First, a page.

Some people say no to drugs, some people say no to gambling and some people say no, politely, to China's bullying of Taiwan in the international arena.
It happened on a Sunday night in late July in Chiayi during the Asian Men's Volleyball Challenge Cup that featured four countries in friendly competition -- Taiwan, Japan, South Korea and China.
Before the three-day tournament got under way, local government officials had diplomatically asked townspeople and out-of-town spectators to refrain from displaying the ROC flag inside the local gymnasium where the games were to be played. It was suggested that it would be mighty sporting of everyone not to display the ROC flag so as not to upset the visiting Chinese team.
The local government issued a press release to the media urging people to "keep the national flag in their minds," instead of taking it to the games. The apparent rationale behind the city's press release was the International Olympic Committee's (IOC) agreement in 1981 that Taiwan's sports teams would use the name "Chinese Taipei," as well as a "Chinese Taipei Olympic flag" during all international events -- instead of the national flag and anthem -- in return for being allowed to participate in international sporting events.
When the tournament finally got underway, a most unexpected thing happened. Of course, some spectators brought the ROC flag with them and displayed it from the bleachers. Some other fans painted small ROC flags on their faces and proudly displayed them inside the gym. But what really caught the public's attention was a large green and red hand-made banner that was hung from the bleachers above the gym floor that read (in English only) "Taiwan! Go! -- China! No!"
Unfurled on the last night of the three-day tournament when "Chinese Taipei" was playing China, the very visible -- and striking -- banner was greeted with applause by spectators in the stands and with not one peep of protest from the visiting Chinese volleyball team or its coaches.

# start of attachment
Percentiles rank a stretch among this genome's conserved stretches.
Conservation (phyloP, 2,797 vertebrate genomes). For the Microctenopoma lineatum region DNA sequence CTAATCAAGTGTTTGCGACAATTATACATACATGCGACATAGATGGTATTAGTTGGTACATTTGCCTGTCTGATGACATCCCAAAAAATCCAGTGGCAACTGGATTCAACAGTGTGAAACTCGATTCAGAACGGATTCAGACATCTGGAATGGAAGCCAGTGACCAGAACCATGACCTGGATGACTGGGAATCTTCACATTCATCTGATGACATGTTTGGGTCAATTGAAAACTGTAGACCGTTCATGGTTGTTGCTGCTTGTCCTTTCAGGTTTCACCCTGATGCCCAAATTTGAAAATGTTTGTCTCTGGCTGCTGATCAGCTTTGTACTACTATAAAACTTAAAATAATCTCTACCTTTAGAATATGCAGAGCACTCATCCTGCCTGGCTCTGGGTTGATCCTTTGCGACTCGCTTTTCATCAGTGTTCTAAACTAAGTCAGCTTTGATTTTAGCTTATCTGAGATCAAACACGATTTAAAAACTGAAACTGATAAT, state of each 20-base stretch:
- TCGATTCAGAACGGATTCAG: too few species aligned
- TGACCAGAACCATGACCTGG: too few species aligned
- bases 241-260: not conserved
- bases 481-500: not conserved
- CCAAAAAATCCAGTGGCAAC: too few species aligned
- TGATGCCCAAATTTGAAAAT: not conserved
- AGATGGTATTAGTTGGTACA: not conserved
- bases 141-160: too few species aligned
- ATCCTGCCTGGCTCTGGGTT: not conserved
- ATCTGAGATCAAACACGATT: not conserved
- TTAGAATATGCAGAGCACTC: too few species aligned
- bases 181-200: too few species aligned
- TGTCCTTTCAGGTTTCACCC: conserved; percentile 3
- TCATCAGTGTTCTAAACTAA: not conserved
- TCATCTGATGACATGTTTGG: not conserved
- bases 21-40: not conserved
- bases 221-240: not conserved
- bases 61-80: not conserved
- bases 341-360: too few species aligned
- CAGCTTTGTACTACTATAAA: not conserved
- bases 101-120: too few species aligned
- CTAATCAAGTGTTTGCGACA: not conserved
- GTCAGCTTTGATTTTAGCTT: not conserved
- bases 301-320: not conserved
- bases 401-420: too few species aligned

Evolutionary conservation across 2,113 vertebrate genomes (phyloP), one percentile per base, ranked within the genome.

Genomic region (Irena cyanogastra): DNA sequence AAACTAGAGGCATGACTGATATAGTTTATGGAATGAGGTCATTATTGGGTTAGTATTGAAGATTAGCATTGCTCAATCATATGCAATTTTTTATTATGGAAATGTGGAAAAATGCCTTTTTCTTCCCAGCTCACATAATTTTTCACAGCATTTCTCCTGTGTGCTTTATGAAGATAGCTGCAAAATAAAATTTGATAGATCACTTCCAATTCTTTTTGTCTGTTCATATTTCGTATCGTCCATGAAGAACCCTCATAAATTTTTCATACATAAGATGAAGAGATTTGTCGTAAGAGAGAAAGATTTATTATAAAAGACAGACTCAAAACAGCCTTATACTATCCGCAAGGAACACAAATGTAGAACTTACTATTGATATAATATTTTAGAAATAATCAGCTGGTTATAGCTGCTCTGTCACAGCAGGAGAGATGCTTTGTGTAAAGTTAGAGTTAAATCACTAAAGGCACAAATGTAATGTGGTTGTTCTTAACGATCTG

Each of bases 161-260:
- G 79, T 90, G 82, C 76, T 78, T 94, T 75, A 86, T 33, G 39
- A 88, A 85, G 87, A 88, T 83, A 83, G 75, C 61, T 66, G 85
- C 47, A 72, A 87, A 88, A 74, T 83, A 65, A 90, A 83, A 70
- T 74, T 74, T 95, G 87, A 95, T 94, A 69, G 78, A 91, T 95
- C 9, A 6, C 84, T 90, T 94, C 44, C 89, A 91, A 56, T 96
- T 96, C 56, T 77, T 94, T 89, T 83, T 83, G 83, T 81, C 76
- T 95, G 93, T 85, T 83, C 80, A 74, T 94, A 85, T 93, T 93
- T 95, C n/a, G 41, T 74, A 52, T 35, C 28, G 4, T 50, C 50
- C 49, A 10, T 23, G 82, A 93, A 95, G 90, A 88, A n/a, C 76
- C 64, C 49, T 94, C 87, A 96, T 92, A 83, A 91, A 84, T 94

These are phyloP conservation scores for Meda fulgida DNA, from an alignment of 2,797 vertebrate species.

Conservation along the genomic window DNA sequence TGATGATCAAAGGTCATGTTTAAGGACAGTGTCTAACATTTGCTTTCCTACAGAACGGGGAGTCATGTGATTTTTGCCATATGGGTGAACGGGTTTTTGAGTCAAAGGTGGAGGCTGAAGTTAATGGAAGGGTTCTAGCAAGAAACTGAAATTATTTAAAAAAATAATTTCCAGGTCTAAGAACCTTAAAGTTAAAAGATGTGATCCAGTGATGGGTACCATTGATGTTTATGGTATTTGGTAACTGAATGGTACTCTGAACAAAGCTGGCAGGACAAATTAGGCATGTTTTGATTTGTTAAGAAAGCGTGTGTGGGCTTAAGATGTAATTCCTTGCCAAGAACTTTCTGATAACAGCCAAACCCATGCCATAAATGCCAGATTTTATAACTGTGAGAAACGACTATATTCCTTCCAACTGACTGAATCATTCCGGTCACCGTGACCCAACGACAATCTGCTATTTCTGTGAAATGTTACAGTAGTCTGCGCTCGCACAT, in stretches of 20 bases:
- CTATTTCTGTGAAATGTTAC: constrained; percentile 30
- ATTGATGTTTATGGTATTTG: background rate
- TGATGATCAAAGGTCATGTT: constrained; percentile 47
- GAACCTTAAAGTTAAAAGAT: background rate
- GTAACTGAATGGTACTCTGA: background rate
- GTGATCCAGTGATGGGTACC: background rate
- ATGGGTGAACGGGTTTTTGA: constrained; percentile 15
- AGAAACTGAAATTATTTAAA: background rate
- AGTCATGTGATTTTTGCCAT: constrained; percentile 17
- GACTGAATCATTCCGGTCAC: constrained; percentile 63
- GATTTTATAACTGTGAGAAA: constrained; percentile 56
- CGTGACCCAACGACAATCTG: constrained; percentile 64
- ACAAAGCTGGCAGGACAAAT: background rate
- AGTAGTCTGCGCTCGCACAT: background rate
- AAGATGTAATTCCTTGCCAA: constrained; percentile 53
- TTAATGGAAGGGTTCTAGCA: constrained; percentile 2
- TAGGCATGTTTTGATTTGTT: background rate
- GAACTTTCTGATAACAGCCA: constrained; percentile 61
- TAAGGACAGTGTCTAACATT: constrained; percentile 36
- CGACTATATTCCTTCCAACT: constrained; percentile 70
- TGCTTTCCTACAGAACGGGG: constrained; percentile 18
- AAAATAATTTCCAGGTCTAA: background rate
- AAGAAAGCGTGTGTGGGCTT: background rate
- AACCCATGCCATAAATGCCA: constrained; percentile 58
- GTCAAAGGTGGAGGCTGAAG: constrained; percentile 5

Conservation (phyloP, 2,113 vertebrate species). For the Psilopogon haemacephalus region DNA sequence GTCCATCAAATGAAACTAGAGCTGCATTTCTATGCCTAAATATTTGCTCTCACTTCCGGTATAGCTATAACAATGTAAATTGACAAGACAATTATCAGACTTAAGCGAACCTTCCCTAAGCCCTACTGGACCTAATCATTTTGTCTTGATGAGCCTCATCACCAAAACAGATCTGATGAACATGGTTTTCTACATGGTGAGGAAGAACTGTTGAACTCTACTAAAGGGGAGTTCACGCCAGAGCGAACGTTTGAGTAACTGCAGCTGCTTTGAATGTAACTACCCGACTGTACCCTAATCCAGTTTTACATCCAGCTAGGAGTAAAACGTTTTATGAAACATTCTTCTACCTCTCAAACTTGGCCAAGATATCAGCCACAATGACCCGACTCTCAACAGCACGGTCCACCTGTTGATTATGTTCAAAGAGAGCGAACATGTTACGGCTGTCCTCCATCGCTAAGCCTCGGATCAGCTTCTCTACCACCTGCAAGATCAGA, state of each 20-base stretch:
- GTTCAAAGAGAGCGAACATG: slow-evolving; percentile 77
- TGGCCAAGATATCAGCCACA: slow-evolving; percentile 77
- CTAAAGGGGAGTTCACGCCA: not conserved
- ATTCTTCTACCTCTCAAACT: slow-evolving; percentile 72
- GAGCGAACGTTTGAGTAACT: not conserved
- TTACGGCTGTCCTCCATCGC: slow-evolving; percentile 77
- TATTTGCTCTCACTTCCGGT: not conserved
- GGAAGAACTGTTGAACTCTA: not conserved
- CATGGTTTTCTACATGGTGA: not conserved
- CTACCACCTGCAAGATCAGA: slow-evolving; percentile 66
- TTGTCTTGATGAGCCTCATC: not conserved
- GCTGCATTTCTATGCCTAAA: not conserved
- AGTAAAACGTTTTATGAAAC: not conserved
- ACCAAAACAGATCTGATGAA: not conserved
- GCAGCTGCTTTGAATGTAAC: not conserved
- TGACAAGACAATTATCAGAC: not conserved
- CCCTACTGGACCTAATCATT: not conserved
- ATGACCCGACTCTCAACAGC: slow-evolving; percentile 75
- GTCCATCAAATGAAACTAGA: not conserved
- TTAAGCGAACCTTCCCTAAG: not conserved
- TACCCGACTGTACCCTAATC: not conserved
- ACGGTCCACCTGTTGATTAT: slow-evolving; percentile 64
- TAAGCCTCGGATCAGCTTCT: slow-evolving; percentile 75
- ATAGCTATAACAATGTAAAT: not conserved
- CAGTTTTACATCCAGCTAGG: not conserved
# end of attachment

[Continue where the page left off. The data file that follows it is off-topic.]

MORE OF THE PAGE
The banner, remarkable for both its bright colors and courageous wording, was seen on national TV news broadcasts that evening and was featured as a photograph in the next day's Chinese-language national newspapers here.
When asked what the words on the banner were meant to express, a local man, who described himself as "a citizen of Chiayi," told me: "We wanted to encourage Taiwanese people to stand up for Taiwan at this international sporting event, so the words `Taiwan! Go!' were meant as an affirmation of Taiwan as a sovereign, dignified nation. The `China! No!' part of the banner was not meant to slight or criticize the Chinese athletes who had been invited to Chiayi, but rather to say `no' loud and clear, and in plain English, to China's missiles and to China's bullying of Taiwan in the international arena."
"But we were glad to see the Chinese players in Chiayi, and we warmly welcomed them here. Spectators, during the Taiwan match with China, even applauded the Chinese players when they made skillful plays," he said.
During the three-day tournament, another citizen in Chiayi encountered some Chinese volleyball players at a neighborhood 7-Eleven store and warmly welcomed them to Taiwan, saying: "We are glad to have your as guests in our country, and we just want you to know that while we applaud your sportsmanship in playing here, we must tell you that we, as Taiwanese, do not like the way your government treats Taiwan."